- Dekker MR et al. 2018. A longitudinal examination of protective behavioural strategies and alcohol consumption among adult drinkers. Addictive Behaviors 87:1-7https://www.ncbi.nlm.nih.gov/pubmed/29936323
- Gardner B et al. 2012. Making health habitual: The psychology of ‘habitformation’ and general practice. British Journal of General Practice 62:664-6https://www.ncbi.nlm.nih.gov/pmc/articles/PMC3505409/
- Jongenelis MI et al. 2016. Predictors and outcomes of drinkers’ use of protective behavioural strategies. Psychology of Addictive Behaviors 306:639-47https://www.ncbi.nlm.nih.gov/pubmed/27454371
- Lutes LD et al. 2012. Small changes approach promotes initial and continued weight loss with a phone-based follow-up: Nine-month outcomes from ASPIRES II. American Journal of Health Promotion 26:235-8https://www.ncbi.nlm.nih.gov/pubmed/22375574
- Monsivais P et al. 2015. Time spent on home food preparation and indicators of healthy eating. American Journal of Preventive Medicine 47:796-802https://www.ncbi.nlm.nih.gov/pubmed/25245799
- Norcross JC et al. 2002. Auld lang syne: Success predictors, change processes and self-reported outcomes of NY’s resolvers and nonresolvers. Journal of Clinical Psychology 58:397-405https://www.ncbi.nlm.nih.gov/pubmed/11920693
- Segar M et al. 2017. Rethinking physical activity communication: Using focus groups to understand women’s goals, values and beliefs to improve public health. BMC Public Health17:462https://www.ncbi.nlm.nih.gov/pubmed/28521756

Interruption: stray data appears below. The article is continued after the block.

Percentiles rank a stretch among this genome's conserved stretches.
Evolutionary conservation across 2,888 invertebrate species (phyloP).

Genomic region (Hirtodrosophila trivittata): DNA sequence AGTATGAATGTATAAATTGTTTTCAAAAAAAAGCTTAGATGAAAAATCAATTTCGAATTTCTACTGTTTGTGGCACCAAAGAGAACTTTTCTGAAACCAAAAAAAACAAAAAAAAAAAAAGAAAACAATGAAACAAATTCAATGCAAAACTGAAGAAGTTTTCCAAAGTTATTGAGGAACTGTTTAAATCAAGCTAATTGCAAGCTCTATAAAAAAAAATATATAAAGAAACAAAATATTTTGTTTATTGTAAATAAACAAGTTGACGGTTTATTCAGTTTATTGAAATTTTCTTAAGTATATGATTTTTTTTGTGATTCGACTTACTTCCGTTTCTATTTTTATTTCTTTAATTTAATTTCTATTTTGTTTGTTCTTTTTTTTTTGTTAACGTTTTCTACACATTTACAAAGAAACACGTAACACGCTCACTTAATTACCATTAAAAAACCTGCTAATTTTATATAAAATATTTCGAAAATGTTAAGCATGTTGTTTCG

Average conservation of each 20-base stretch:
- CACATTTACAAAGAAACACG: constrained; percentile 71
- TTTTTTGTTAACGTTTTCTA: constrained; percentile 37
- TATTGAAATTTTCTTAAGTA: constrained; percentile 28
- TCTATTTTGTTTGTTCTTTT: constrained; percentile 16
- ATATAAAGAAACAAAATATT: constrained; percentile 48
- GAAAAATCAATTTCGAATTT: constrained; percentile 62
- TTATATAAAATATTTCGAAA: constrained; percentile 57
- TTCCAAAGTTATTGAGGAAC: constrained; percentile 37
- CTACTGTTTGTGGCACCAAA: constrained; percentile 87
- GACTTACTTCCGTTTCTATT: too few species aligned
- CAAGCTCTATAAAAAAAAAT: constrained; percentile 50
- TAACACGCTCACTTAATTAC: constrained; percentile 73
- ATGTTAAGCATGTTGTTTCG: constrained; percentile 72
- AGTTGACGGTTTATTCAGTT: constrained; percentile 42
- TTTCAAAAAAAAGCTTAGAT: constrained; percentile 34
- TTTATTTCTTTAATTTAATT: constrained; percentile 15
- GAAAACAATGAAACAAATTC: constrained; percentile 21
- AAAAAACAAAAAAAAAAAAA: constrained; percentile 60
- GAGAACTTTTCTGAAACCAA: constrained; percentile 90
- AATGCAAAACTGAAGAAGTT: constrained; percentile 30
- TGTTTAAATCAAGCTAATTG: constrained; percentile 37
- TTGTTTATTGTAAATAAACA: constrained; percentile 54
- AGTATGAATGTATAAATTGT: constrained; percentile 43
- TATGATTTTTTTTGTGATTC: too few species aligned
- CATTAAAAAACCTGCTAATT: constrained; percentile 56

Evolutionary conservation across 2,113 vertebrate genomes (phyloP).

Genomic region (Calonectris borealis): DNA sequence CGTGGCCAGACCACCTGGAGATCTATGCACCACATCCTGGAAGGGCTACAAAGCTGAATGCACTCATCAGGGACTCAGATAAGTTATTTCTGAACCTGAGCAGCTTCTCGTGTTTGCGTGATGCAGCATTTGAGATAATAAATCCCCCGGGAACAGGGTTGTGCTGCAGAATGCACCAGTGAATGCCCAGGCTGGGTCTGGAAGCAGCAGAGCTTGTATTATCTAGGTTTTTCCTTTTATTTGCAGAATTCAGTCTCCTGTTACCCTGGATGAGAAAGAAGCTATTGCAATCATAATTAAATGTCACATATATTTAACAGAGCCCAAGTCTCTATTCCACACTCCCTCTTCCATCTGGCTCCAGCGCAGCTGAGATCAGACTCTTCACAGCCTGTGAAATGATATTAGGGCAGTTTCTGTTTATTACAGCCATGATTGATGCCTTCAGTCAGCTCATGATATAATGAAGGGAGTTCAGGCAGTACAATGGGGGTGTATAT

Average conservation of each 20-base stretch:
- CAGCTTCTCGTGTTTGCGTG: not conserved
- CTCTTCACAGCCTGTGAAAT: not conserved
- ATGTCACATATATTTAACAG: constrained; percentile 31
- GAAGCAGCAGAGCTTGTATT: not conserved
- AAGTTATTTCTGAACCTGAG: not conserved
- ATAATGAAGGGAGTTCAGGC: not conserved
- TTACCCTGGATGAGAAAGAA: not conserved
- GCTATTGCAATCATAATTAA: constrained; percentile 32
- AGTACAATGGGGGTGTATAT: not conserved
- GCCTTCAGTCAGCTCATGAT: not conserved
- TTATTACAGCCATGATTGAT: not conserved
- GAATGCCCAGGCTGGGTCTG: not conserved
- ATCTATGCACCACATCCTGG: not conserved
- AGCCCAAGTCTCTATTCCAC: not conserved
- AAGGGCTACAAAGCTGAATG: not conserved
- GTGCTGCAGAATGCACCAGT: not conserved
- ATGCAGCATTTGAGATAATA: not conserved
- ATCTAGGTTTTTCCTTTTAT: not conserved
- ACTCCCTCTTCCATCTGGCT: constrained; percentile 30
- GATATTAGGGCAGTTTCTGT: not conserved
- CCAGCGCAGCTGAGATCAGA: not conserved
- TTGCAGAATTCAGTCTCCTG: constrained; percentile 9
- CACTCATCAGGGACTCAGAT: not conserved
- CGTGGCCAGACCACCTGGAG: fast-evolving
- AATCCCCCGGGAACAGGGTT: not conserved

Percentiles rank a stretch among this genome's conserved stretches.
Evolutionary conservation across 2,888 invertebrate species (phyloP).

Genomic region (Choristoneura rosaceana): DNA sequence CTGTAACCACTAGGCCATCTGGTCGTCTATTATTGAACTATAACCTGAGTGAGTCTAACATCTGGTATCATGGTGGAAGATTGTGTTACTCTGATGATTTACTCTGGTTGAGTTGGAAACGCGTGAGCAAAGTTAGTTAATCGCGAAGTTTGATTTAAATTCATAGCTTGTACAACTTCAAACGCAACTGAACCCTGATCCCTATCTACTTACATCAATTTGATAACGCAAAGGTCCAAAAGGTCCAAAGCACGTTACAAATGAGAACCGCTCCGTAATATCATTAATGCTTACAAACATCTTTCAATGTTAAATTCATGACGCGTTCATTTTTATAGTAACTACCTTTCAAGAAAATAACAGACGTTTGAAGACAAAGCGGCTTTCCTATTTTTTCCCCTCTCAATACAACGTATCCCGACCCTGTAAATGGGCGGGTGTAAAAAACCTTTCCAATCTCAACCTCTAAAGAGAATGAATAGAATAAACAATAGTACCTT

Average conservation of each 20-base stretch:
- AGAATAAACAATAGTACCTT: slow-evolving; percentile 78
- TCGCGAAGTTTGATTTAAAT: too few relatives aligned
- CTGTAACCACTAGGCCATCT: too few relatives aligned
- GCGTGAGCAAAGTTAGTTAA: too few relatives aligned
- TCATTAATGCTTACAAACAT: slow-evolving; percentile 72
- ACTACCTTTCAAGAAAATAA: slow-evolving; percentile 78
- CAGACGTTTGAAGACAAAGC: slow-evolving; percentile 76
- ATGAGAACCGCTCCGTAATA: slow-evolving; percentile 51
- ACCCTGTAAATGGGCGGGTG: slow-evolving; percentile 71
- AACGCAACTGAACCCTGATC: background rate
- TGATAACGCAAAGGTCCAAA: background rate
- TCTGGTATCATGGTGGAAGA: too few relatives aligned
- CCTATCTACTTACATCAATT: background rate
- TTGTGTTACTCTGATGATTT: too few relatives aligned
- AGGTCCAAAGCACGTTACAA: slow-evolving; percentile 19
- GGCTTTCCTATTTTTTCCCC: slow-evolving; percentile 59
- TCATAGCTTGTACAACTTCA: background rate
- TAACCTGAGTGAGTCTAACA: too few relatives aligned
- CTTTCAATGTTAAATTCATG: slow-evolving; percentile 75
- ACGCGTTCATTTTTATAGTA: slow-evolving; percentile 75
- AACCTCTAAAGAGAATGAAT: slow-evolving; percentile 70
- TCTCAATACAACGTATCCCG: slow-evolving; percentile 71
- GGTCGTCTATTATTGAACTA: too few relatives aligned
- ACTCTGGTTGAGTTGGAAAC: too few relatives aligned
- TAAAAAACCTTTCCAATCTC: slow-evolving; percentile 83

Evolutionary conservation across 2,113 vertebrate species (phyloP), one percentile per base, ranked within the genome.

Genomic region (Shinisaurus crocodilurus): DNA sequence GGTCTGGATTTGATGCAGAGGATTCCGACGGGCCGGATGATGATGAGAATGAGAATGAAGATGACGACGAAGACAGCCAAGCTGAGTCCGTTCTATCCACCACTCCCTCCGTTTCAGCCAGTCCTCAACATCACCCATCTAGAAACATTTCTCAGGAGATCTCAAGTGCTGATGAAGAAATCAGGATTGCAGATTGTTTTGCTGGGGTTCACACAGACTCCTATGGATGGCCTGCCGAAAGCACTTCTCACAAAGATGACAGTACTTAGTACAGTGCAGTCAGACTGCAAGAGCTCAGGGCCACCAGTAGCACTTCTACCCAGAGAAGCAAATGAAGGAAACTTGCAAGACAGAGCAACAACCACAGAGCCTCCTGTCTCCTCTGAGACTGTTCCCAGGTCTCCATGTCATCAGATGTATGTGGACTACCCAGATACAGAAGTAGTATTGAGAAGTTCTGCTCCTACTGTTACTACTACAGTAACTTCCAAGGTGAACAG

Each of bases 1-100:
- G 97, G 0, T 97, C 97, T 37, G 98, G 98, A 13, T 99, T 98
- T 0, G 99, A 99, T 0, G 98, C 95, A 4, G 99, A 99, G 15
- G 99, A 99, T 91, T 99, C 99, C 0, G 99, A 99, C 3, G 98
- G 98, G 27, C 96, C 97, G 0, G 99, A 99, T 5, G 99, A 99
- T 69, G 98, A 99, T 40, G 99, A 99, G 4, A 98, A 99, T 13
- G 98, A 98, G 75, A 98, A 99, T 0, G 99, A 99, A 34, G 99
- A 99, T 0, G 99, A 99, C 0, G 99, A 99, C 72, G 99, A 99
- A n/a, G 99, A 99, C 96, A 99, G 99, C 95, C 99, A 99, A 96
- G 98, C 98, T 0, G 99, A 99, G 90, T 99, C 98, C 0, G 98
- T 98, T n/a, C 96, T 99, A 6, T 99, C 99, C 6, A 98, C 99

- Sin NL et al. 2016. Linking daily stress processes and laboratory-based heart rate variability in a national sample of midlife and older adults. Psychosomatic Medicine 78:573-82https://www.ncbi.nlm.nih.gov/pubmed/26867082
- Southern Cross. 2018. New Year Resolutions, southerncross.co.nz Accessed November 2018
- Sumithran P et al. 2011. Long-term persistence of hormonal adaptations to weight loss. New England Journal of Medicine 365:1597-604https://www.ncbi.nlm.nih.gov/pubmed/22029981
- The Australian Prevention Partnership Centre. 2017. Are healthy diets really more expensive? preventioncentre.org.au Accessed December 2018`https://preventioncentre.org.au/our-work/research-projects/are-healthy-diets-really-more-expensive/
- Yorks DA et al. 2017. Effects of group fitness classes on stress and quality of life of medical students. Journal of the American Osteopathic Association 117:e17-25https://www.ncbi.nlm.nih.gov/pubmed/29084328